Oh, I love it. I don’t know if I’ve got much to add on that one. Carrie, I do like the communication, the feedback loop. Nothing better than when you start to celebrate successes and other people can start to feel it because Marketing, Ops, they have sometimes a harder time wanting to join. But if they feel some of that, those customer quotes that come in, as you know, or having these conversations that the support person hears, if you can have other people experience that, it makes other functions want to participate because they want to join the party. So that might be one tactical thing to think about. All right, well, as we leave you guys, maybe just quick summary comments. We hit a lot of different items, appreciate the audience questions. As you think about driving the customer experience with employees, what do you leave the audience with today? Stacy, let’s start with you.
Stacy Sherman: (21:55)
As leaders, we have to empathize and really listen. There’s no cookie cutter approach here. So really listen to what each person’s individual needs are, including their return back to the office and helping them. Because there’s a lot of mental and physical ramifications of COVID. So that included, really listening, empathize and then adapt to what meets their needs.
Gabe Larsen: (22:26)
Love it. Vikas, what did you want to –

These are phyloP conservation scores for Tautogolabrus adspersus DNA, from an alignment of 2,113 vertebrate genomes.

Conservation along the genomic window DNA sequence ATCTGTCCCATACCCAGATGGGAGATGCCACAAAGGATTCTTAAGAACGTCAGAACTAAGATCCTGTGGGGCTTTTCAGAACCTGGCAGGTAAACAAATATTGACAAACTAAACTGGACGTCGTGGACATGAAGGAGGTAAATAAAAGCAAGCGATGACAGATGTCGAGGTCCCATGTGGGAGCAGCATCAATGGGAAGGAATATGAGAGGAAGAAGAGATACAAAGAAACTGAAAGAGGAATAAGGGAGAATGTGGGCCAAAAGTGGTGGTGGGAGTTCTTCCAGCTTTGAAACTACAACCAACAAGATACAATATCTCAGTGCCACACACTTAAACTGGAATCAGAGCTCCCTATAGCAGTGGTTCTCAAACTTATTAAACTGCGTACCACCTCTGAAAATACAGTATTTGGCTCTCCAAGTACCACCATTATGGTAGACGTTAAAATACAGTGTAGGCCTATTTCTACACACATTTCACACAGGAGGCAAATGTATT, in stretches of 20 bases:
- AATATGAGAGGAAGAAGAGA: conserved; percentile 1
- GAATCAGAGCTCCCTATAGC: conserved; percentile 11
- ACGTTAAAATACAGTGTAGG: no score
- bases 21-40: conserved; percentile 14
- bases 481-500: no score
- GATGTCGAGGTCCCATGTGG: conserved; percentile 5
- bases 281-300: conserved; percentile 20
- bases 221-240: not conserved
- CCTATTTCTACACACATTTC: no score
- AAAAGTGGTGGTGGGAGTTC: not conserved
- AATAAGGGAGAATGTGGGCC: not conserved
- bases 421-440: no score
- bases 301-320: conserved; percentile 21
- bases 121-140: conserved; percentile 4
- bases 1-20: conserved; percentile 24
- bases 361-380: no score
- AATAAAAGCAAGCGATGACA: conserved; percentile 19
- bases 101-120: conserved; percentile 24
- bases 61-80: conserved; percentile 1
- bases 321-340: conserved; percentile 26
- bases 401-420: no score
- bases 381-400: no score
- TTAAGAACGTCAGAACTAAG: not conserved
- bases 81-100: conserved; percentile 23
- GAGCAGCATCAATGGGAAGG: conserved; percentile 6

Vikas Bhambri: (22:27)
So, I’ll kind of tie my summary back to what Carrie said, the inverted pyramid, right? I liked the way he phrased that. And I know a lot of people that I talk to love watching television programs like the Shark Tank and so on. I’ll tell you one of my favorite shows, and as a 20 year CRM contact center lifer, is a television program called the Undercover Boss. And that’s where CEOs dress up in disguise and go out there and work side by side with their team members in the frontlines, right? Whether it’s making pizzas or making pretzels all the way out to being a surface technician and the key message of that program, which I think Stacy alluded to, is speak to your frontline. Experience what your frontline is seeing and going through. And I think those are great lessons. Every time I watch that show, I’m amazed by like the revelations that a CEO of even a company that’s been a multi-generation family company. It’s like, “Wow, I never knew. I didn’t realize this was going on. I didn’t realize we were making these decisions that were impacting our customers and our frontline employees.” And so those, if anybody hasn’t seen their program and you’re a CX professional, I would strongly recommend it and try to get your CEO to watch it if you can.